Abstract

The bone marrow microenvironment provides essential signals for the fate of normal hematopoietic and for leukemic cells. Contact with marrow stroma, which is part of the microenvironment, is generally thought to convey anti-apoptotic signals to (clonal) leukemia cells. Patients with low-grade myelodysplastic syndrome (MDS) early in the disease course show high rates of apoptosis in normal and clonal marrow cells, mediated by tumor necrosis factor alpha (TNFα) and other cytokines. As MDS advances and evolves to leukemia, clonal cells tend to become apoptosis resistant. We showed previously that the leukemia-derived cell line KG1a was resistant to TNFα-mediated apoptosis, but TNFα did induce caspase-3 activation and apoptosis in KG1a cells when co-cultured with the human marrow stroma cell line HS5 (derived from healthy marrow). Apoptosis was contact dependent and required expression of TNF receptor 1 on KG1a cells. Identical results were obtained in co-cultures with primary stroma cells. Gene expression profiling of KG1a cells showed that stroma contact resulted in significant upregulation of genes involved in apoptosis, including PYCARD and p53. To further dissect the relevant signaling pathways, we used a PhosphoScan proteomic LC-MS (Liquid chromatography-mass spectrometry) method to identify proteins that were phosphorylated in response to stroma contact. In parallel to KG1a we examined the parent cell line KG1, which is sensitive to TNFα mediated apoptosis. We determined the phosphorylation sites in proteins within the leukemic cell lines using MS2 and MS3 scans. Database searches were performed with X! Tandem and Mascot and results analyzed by PeptideProphet using data from a synthetic doubly-phosphorylated peptide as control. In KG1a cells cultured without stroma support, the peptide DJ-1/Park-7 was highly phosphorylated, and expression of p53 was inhibited as indicated by decreased levels of p53 mRNA and protein. In co-culture with stroma, KG1a cells expressed higher levels of p53 protein, and levels of phosphorylated DJ-1/ Park-7 were undetectable over a time course of 30 min to 24 hours. In apoptosis-sensitive KG1 cells constitutive DJ-1/Park-7 phosphorylation (in the absence of stroma contact) was undetectable, and p53 was expressed at higher levels than in KG1a cells, consistent with the observed activation of caspase-3 and induction of apoptosis in KG1 cells. Taken together, these data suggest that phosphorylation of DJ-1/Park-7, originally identified as an oncogene product involved in cellular transformation, oxidative stress responses, and transcriptional regulation, was associated with repression of p53 and resistance to TNFα-mediated apoptosis. The relevance of DJ-1/Park-7 (and other genes identified by the PhosphoScan proteomic method) in primary MDS cells is currently being investigated at the molecular and functional levels.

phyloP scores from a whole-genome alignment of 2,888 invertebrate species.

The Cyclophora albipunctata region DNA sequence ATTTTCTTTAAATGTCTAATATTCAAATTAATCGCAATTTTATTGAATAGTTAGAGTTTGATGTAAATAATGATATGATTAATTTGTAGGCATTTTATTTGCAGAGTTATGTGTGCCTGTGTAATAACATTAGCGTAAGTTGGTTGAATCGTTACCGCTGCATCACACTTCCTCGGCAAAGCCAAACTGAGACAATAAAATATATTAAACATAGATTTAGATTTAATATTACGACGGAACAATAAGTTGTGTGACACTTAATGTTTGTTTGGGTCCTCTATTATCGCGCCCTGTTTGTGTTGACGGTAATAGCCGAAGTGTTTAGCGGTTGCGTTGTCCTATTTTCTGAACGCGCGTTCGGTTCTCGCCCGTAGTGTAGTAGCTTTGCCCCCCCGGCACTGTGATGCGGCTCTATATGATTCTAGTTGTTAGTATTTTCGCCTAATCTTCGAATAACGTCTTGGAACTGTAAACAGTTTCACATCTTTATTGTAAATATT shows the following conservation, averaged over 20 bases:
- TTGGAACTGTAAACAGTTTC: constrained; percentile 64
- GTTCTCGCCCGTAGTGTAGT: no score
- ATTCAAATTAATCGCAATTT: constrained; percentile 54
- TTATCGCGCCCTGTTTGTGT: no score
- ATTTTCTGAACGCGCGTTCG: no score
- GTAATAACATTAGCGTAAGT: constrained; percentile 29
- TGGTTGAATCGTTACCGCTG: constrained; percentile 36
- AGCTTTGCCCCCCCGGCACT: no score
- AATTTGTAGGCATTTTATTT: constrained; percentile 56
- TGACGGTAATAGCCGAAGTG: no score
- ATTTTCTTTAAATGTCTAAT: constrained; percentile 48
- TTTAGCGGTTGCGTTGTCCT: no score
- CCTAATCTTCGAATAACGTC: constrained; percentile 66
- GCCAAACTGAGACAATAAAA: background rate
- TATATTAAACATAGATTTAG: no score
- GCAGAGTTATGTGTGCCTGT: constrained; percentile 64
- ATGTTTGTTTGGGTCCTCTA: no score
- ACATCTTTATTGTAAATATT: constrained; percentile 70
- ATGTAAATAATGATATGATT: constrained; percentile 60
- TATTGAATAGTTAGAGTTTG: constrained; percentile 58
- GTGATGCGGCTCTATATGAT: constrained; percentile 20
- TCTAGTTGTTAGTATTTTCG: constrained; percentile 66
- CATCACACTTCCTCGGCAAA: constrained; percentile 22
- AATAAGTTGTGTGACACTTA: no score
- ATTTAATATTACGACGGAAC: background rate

Disclosures: No relevant conflicts of interest to declare.

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